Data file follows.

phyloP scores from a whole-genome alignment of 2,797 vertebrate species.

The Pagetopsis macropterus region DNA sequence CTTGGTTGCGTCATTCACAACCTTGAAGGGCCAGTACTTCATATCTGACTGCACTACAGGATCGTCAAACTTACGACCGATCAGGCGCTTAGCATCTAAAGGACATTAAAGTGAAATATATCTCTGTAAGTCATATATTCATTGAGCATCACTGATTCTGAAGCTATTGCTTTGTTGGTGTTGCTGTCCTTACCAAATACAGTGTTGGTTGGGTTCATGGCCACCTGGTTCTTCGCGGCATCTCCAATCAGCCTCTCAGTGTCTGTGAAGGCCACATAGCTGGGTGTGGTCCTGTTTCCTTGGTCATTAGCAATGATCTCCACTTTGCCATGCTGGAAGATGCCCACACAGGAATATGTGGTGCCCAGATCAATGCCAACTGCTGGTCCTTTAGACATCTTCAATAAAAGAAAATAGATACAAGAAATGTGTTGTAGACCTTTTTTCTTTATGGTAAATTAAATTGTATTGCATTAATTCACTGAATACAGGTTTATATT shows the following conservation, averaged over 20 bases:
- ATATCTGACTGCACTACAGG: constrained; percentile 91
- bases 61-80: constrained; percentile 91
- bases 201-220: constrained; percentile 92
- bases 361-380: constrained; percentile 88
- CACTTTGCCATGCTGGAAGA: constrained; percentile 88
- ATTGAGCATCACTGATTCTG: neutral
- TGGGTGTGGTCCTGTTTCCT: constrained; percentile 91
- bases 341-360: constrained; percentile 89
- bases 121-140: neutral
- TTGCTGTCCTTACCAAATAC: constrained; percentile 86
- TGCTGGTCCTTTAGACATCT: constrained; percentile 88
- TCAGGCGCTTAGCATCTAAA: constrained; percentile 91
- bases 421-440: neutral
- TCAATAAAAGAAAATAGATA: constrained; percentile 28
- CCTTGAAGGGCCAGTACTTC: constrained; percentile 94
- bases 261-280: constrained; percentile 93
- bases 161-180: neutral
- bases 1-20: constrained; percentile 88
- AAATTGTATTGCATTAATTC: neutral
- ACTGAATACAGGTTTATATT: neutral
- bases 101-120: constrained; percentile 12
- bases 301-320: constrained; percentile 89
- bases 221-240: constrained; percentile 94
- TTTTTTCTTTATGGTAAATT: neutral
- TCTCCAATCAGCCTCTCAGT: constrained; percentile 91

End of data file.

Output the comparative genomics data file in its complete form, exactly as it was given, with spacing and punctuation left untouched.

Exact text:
phyloP scores from a whole-genome alignment of 2,797 vertebrate species.

The Pagetopsis macropterus region DNA sequence CTTGGTTGCGTCATTCACAACCTTGAAGGGCCAGTACTTCATATCTGACTGCACTACAGGATCGTCAAACTTACGACCGATCAGGCGCTTAGCATCTAAAGGACATTAAAGTGAAATATATCTCTGTAAGTCATATATTCATTGAGCATCACTGATTCTGAAGCTATTGCTTTGTTGGTGTTGCTGTCCTTACCAAATACAGTGTTGGTTGGGTTCATGGCCACCTGGTTCTTCGCGGCATCTCCAATCAGCCTCTCAGTGTCTGTGAAGGCCACATAGCTGGGTGTGGTCCTGTTTCCTTGGTCATTAGCAATGATCTCCACTTTGCCATGCTGGAAGATGCCCACACAGGAATATGTGGTGCCCAGATCAATGCCAACTGCTGGTCCTTTAGACATCTTCAATAAAAGAAAATAGATACAAGAAATGTGTTGTAGACCTTTTTTCTTTATGGTAAATTAAATTGTATTGCATTAATTCACTGAATACAGGTTTATATT shows the following conservation, averaged over 20 bases:
- ATATCTGACTGCACTACAGG: constrained; percentile 91
- bases 61-80: constrained; percentile 91
- bases 201-220: constrained; percentile 92
- bases 361-380: constrained; percentile 88
- CACTTTGCCATGCTGGAAGA: constrained; percentile 88
- ATTGAGCATCACTGATTCTG: neutral
- TGGGTGTGGTCCTGTTTCCT: constrained; percentile 91
- bases 341-360: constrained; percentile 89
- bases 121-140: neutral
- TTGCTGTCCTTACCAAATAC: constrained; percentile 86
- TGCTGGTCCTTTAGACATCT: constrained; percentile 88
- TCAGGCGCTTAGCATCTAAA: constrained; percentile 91
- bases 421-440: neutral
- TCAATAAAAGAAAATAGATA: constrained; percentile 28
- CCTTGAAGGGCCAGTACTTC: constrained; percentile 94
- bases 261-280: constrained; percentile 93
- bases 161-180: neutral
- bases 1-20: constrained; percentile 88
- AAATTGTATTGCATTAATTC: neutral
- ACTGAATACAGGTTTATATT: neutral
- bases 101-120: constrained; percentile 12
- bases 301-320: constrained; percentile 89
- bases 221-240: constrained; percentile 94
- TTTTTTCTTTATGGTAAATT: neutral
- TCTCCAATCAGCCTCTCAGT: constrained; percentile 91